2
$\begingroup$

Suppose that I am concerned with objects that are described by N 2D points. These points all have equal importance to me. I begin with a large number R of such objects, each with its corresponding N-element list of 2D points. Let's call this the population.

I'm now given a new object B, with the N locations of its 2D points. I'd like to know how confident I can be that B belongs to the population.

I'd also be happy with a probability, or any other number with a simple interpretation. I'm willing to assume that everything is uncorrelated, point $i$ in each object is uniformly distributed with respect to point $i$ in the other objects, and other such typical assumptions.

When there's just one variable, Student's t-test seems the right tool. That's about the limit of my statistical depth. I've read about multidimensional t-tests, Hotelling tests, and related topics, but understanding how to use these tools requires substantially more sophistication and depth than I have. Frankly, I can't turn the references I've found (such as the Wikipedia page on "Multivariate t-distribution"), into a practical solution. I'm encouraged that these tools are built into Mathematica (the system with which I'm familiar - I don't know R), and that they seem very close to what I need, but figuring out how to use them for this question seems just out of reach. The example uses I've read involve comparing things like the means of two populations and other comparisons, but I don't see how to phrase my question in terms of those sorts of tests.

Ideally I'd like to spend the time to learn enough statistical theory to understand these tools well enough to answer this question for myself. But at the moment I'm faced with a practical situation for which I need to get an answer.

My goal is a little Mathematica routine that takes two inputs: a matrix of R vectors, each made up of N 2D points, and a second vector of N 2D points, and it returns to me a number expressing the confidence that the vector belongs to the population.

Or, equally useful, some kind of measure that tells me how "far" the new vector is from belonging to the population. If anyone can help me get to that goal in concrete, practical terms I would be very grateful.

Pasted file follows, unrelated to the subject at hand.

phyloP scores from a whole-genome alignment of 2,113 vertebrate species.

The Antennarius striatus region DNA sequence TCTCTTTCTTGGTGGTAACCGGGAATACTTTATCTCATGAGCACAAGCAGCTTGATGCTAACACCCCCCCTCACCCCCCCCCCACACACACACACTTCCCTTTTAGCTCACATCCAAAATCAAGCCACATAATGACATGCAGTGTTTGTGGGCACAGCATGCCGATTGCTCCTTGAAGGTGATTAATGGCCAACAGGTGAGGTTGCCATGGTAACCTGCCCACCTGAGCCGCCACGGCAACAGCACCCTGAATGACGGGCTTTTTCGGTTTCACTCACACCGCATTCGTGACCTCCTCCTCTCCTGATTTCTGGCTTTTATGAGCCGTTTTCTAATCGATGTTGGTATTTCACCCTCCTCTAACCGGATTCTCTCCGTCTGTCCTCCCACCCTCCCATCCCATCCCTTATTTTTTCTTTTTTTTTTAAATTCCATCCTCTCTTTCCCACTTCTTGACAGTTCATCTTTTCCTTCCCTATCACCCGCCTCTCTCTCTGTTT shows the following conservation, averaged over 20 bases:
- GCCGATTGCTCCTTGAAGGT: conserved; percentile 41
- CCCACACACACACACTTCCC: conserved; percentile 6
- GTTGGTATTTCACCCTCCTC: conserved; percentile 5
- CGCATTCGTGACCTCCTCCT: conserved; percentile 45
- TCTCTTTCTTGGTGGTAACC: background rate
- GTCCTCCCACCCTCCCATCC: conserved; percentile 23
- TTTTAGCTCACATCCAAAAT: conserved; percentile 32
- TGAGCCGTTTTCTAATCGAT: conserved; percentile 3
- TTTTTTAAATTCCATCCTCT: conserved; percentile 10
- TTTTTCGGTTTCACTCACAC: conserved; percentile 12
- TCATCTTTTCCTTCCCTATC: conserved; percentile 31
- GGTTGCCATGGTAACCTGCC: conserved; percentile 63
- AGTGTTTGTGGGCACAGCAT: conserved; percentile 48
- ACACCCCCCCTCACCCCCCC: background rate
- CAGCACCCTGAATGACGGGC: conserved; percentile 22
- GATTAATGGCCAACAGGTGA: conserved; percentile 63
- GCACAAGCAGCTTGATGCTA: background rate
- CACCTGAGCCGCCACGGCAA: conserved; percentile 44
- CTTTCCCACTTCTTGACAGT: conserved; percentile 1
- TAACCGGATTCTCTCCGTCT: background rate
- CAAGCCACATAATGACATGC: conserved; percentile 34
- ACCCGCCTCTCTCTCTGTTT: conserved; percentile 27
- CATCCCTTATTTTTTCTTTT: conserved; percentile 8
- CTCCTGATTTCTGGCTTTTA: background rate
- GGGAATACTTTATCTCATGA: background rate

$\endgroup$
  • $\begingroup$ Does your 2-D data follow a certain pattern e.g. linear correlations (fitting more or less on a straight line)? if so, you can calculate the confidence band for the data and find where you need to place your boundaries to exactly go through your new data point. Otherwise, depending on how simple or complex the structure of the cloud of your points is, the solution may be simple or complex. You would need to provide more details (e.g., post a scatter plot of your data). $\endgroup$ – Lucozade Jul 2 '13 at 15:45
  • 1
    $\begingroup$ Even in the one-dimensional case the t-test is not correct: please see stats.stackexchange.com/questions/62634/…. You are asking for a multivariate prediction region. For certain kinds of multivariate distribution, the Mahalanobis distance satisfies your requirements for a distance metric. A related problem (but not quite the same) is to find multivariate outliers. $\endgroup$ – whuber Jul 2 '13 at 15:56
  • $\begingroup$ Thank you both for your replies. Lucozade, my data represents a simple (but not convex) shape. Think of the data as describing the locations of a few points on a stick figure of a person. I can easily normalize the data, so for example the head will be at (0,0) and the height of the figure is exactly 1. I have around a half-dozen points for each stick figure, so that's about 12 real numbers (x and y for each point). whuber, thanks for the pointer and a new search term! $\endgroup$ – user2541222 Jul 2 '13 at 16:08

Your Answer

By clicking “Post Your Answer”, you agree to our terms of service, privacy policy and cookie policy

Browse other questions tagged or ask your own question.